The headstock of a classical guitar is a crucial component that requires proper care and maintenance to ensure its longevity and optimal performance. By following some essential steps and conducting regular inspections, you can keep your headstock in excellent condition. Let’s explore the key aspects of classical guitar headstock maintenance and the tools necessary for effective care and inspection.

Cleaning and Protection:

To keep your headstock clean, wipe it gently with a soft, lint-free cloth after each playing session. This helps remove dust, fingerprints, and any residue that may accumulate over time. Avoid using harsh chemicals or solvents, as they can damage the finish or the materials of the headstock. 

For protection against scratches and minor dings, consider using a headstock cover or a padded guitar case when storing or transporting your instrument.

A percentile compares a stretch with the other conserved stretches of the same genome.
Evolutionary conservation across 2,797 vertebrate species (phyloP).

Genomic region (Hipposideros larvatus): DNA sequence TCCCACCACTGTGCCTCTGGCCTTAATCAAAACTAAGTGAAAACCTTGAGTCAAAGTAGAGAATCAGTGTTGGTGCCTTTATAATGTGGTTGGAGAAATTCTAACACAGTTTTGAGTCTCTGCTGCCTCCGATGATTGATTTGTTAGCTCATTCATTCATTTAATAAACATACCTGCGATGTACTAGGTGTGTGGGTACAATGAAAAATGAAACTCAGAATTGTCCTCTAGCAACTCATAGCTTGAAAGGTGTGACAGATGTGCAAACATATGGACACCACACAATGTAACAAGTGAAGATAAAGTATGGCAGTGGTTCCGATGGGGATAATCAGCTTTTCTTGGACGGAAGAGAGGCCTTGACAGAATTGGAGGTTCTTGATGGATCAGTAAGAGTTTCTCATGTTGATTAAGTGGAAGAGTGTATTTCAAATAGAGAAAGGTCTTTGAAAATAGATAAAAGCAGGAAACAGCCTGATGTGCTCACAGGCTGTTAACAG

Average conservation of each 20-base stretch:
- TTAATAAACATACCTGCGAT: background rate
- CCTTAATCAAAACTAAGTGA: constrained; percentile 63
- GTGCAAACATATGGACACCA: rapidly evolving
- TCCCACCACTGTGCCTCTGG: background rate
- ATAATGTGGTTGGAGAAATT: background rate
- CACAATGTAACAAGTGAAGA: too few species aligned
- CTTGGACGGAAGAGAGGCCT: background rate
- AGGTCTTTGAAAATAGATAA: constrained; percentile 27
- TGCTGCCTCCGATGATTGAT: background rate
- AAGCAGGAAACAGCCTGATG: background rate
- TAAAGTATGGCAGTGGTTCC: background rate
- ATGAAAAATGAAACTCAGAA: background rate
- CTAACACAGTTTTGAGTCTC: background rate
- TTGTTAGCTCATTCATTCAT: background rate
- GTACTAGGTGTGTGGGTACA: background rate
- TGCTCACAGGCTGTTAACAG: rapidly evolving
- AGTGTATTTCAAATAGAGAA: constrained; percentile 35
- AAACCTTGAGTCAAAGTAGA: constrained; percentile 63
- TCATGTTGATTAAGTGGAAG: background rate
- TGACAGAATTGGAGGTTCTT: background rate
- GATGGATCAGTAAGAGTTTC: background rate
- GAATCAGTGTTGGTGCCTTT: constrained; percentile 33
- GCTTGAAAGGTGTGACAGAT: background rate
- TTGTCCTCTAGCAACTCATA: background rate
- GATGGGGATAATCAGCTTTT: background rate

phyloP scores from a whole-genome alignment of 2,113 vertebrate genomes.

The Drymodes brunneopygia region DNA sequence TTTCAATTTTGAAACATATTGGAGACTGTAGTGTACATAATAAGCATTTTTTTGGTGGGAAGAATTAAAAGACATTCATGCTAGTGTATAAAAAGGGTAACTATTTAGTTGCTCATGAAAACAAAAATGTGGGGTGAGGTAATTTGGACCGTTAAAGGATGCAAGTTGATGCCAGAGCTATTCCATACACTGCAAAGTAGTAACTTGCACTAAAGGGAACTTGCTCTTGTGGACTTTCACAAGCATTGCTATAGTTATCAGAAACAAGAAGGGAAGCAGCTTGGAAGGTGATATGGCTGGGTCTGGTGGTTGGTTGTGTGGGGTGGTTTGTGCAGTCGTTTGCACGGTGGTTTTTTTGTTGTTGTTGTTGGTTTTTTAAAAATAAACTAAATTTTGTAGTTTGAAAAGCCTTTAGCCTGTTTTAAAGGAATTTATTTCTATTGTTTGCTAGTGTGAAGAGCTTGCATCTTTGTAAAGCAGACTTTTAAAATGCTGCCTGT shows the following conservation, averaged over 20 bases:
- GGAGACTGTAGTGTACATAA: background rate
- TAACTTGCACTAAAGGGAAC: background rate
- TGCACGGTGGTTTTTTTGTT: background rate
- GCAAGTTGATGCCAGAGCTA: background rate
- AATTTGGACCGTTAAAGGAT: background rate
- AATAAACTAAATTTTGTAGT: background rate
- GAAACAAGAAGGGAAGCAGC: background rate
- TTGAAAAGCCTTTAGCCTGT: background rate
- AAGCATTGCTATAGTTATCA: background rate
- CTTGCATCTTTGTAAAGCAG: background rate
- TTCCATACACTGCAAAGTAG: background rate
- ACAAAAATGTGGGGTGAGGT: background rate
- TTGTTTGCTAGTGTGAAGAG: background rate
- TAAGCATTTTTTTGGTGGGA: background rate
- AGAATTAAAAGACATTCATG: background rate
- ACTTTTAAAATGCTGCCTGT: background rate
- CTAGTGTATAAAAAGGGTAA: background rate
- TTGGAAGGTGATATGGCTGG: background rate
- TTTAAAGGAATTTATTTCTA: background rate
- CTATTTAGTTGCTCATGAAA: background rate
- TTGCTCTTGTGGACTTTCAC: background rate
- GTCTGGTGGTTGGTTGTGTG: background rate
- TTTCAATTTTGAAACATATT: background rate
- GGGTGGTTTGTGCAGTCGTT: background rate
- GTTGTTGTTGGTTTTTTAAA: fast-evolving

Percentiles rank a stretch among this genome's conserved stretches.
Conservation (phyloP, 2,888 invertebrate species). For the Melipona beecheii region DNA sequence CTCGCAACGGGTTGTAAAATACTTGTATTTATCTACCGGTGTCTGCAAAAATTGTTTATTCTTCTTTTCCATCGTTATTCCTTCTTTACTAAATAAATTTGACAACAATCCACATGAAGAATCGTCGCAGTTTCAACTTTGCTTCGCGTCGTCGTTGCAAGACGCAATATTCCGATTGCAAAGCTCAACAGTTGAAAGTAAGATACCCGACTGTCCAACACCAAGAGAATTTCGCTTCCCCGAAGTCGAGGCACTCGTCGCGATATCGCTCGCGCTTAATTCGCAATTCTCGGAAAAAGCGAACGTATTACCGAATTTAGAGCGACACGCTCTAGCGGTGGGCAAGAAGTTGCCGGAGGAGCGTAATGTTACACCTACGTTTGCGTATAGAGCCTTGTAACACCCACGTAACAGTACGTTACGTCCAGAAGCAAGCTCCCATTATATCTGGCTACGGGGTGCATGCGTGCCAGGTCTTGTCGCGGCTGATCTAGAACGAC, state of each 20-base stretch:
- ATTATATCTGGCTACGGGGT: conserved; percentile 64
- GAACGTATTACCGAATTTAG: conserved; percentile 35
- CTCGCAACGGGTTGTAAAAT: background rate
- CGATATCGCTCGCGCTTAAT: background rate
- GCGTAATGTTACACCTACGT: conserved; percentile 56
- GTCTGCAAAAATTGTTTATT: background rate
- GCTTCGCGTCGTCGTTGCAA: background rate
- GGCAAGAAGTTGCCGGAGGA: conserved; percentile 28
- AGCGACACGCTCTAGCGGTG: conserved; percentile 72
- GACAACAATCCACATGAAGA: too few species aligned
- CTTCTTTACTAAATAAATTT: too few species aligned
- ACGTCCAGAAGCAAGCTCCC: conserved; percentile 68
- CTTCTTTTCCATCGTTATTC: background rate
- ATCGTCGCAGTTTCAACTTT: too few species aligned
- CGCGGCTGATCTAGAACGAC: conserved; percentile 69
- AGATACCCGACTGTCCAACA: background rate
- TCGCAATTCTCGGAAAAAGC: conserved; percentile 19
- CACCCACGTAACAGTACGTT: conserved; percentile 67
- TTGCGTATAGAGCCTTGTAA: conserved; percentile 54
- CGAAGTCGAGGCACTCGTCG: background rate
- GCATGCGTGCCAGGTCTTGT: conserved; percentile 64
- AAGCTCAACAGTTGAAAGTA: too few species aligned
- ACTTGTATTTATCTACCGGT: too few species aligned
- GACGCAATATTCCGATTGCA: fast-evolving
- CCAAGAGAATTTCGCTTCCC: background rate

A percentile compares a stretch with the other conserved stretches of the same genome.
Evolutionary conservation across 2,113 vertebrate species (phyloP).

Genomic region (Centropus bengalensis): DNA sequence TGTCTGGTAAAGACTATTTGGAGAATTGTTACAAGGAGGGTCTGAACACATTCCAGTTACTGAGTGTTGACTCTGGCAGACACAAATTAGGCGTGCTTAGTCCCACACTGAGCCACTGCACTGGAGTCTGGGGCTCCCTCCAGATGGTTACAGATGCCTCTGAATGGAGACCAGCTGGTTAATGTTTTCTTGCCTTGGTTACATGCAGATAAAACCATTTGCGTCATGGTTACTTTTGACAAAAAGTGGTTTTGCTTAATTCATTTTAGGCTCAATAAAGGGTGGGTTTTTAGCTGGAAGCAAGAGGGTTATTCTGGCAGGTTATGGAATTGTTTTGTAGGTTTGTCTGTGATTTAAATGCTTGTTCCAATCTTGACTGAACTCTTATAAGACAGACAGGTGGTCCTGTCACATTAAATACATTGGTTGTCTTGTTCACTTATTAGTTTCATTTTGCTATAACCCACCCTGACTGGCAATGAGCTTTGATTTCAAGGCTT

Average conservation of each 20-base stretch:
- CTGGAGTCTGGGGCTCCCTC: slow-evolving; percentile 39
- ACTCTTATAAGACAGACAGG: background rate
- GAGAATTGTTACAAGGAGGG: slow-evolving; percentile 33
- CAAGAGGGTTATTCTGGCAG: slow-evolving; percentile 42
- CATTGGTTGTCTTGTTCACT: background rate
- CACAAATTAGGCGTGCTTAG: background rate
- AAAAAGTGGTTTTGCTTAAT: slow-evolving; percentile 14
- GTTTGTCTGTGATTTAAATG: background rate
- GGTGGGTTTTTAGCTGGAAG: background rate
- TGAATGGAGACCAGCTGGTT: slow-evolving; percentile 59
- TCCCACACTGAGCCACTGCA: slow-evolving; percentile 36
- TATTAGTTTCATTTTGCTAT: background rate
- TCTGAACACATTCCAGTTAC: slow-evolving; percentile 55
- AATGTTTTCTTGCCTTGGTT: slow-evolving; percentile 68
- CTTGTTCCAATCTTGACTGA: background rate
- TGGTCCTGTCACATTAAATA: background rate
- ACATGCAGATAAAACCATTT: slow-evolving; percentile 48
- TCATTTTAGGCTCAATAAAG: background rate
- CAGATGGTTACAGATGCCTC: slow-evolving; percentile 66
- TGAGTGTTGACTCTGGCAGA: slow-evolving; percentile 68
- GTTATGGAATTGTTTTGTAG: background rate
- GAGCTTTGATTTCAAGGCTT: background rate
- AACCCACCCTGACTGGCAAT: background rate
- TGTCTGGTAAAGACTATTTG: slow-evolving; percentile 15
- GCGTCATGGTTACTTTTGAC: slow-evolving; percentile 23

String Maintenance:

Regularly changing your guitar strings not only improves the overall sound but also prevents excess tension and stress on the headstock. When restringing, ensure that the strings are properly wound around the tuning pegs to avoid unnecessary strain on the headstock and maintain stable tuning. Be careful not to overtighten the strings, as excessive tension can put undue pressure on the headstock and potentially cause damage. 

Do not use steel string on a guitar that is made of nylon string.

Check out the guide to classical guitar tunings here.

Inspection Tools

To check the health of your classical guitar headstock, there are a few specific tools you can use:

Visual Inspection:

Start by visually examining the headstock for any visible cracks, dents, or signs of wear. Look closely at the joints between the headstock and the neck to ensure there are no gaps or separations.

Magnifying Glass:

A magnifying glass can help detect fine cracks or imperfections that may not be easily visible to the naked eye. Inspect the entire surface of the headstock, paying attention to vulnerable areas such as the string posts or the area where the nut is seated.

Ruler or Straightedge:

A ruler or straightedge can be used to check the alignment of the headstock with the neck. Place the ruler along the neck length, extending over the headstock. Ensure that the headstock is parallel to the neck and that there are no significant twists or misalignments.

Feeler Gauge: